This was a large commercial city in western Asia Minor. After the harbor at Miletus was destroyed by silt from the Maeander River, the commercial trade moved up the coast to Ephesus, which also had a natural harbor. By the NT period the best days of Ephesus had passed. It was still a large and influential city, but nothing like its past glory.

1. It was the largest city of the Roman province of Asia Minor. It was not the capital, though the Roman governor lived there. It was a commercial center because of it excellent natural harbor.

2. It was a free city, which allowed it to have local government and much freedom, including no garrison of Roman soldiers.

3. It was the only city which was allowed to hold the bi-annual Asian games.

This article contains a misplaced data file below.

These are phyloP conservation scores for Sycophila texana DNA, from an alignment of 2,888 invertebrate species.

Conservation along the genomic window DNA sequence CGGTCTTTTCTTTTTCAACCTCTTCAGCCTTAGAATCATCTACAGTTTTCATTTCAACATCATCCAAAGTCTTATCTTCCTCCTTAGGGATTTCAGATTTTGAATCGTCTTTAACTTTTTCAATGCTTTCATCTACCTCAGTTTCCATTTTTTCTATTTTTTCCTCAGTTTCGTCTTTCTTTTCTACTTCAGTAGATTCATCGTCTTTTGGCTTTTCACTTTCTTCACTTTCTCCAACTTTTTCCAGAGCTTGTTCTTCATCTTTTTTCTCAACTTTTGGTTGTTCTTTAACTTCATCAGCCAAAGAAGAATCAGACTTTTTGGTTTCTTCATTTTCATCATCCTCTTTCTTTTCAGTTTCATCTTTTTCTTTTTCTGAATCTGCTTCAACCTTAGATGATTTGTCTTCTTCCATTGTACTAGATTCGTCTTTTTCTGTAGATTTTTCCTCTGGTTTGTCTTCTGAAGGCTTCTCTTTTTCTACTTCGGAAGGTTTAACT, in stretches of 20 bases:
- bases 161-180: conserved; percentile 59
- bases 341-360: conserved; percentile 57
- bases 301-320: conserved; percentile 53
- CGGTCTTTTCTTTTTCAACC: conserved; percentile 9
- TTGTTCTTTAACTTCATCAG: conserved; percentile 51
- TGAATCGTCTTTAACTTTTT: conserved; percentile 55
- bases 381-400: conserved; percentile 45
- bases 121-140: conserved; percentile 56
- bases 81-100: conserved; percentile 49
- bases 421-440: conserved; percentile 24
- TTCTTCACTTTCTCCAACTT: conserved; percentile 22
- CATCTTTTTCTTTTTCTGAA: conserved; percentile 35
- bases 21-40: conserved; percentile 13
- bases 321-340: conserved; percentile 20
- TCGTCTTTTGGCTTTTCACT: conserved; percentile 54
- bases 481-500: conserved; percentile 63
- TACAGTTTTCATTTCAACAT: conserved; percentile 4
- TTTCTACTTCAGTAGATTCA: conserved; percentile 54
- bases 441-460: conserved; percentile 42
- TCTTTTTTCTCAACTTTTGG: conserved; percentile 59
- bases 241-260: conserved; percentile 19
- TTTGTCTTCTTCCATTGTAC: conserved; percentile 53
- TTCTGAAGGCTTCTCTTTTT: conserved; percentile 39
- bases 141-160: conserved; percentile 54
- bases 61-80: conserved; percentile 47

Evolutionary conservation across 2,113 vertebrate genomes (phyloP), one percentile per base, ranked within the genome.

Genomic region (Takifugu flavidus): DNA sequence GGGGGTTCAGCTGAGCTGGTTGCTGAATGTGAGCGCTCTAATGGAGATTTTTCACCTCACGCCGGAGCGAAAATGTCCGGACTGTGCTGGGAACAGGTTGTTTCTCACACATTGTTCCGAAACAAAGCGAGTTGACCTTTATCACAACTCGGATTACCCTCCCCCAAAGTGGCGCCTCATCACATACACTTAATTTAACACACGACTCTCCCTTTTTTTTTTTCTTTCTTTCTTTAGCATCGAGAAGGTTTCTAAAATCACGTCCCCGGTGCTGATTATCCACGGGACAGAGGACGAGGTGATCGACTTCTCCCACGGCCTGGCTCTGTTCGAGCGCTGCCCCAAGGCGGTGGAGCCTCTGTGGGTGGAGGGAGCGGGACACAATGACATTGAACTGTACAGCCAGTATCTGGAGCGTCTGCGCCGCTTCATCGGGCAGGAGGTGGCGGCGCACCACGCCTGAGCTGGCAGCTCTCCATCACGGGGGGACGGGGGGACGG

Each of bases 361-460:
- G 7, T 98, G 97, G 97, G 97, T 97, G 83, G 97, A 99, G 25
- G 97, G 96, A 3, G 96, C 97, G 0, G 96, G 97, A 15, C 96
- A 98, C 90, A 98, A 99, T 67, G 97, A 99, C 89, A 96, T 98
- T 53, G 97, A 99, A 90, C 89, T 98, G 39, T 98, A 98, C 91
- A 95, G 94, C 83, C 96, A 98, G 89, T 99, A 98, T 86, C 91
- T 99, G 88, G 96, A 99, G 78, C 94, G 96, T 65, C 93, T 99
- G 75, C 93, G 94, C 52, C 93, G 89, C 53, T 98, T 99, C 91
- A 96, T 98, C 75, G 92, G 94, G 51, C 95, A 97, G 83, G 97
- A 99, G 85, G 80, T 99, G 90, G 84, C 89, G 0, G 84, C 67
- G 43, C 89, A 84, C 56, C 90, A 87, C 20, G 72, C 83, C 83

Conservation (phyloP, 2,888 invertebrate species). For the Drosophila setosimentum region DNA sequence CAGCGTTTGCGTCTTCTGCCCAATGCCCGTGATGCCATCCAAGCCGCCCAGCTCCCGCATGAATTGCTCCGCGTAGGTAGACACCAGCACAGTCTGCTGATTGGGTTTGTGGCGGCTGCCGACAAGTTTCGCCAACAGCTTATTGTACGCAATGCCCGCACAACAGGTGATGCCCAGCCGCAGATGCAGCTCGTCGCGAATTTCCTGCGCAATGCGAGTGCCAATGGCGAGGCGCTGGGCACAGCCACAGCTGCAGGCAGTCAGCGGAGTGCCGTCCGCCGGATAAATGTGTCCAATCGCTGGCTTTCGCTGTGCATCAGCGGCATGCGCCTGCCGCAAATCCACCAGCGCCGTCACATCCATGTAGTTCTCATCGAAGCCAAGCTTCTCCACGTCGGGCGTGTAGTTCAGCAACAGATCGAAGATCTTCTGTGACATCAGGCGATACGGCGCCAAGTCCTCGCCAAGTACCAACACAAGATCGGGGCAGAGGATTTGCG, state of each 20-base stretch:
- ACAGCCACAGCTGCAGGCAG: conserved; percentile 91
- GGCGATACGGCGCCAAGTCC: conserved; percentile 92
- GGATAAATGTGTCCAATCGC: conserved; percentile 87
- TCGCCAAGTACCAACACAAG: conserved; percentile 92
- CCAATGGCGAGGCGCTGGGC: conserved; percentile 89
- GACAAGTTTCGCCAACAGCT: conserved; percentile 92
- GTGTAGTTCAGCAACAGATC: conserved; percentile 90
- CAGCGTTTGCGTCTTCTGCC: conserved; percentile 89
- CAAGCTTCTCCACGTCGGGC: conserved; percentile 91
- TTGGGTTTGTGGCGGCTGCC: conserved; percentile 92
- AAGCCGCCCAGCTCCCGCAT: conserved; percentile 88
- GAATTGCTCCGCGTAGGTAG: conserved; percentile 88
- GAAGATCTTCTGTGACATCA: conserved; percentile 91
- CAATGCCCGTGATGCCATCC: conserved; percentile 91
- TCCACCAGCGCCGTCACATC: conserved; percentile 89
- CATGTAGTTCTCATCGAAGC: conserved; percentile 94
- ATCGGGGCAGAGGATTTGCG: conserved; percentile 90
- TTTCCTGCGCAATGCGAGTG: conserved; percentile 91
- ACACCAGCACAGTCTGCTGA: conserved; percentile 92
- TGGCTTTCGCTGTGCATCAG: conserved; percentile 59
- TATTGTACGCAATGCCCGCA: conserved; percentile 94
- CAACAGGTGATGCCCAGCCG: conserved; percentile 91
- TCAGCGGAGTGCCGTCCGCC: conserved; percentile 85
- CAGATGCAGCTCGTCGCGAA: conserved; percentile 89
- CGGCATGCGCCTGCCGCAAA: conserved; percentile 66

4. It was the site of the Temple to Artemis (Diana in Latin), which was one of the seven wonders of the world of its day. It was 425' x 220' with 127 columns, which were 60' tall; 86 of them were overlaid with gold (see Pliny's Hist. Nat. 36:95ff). The image of Artemis was thought to have been a meteor which resembled a many-breasted female figure. This meant that there were many cultic prostitutes present in the city (cf. Acts 19). It was a very immoral, multi- cultural city.

5. Paul stayed in this city more than three years (cf. Acts 18:18ff; 20:13).

6. Tradition asserts that it became John's home after Mary' death in Palestine.

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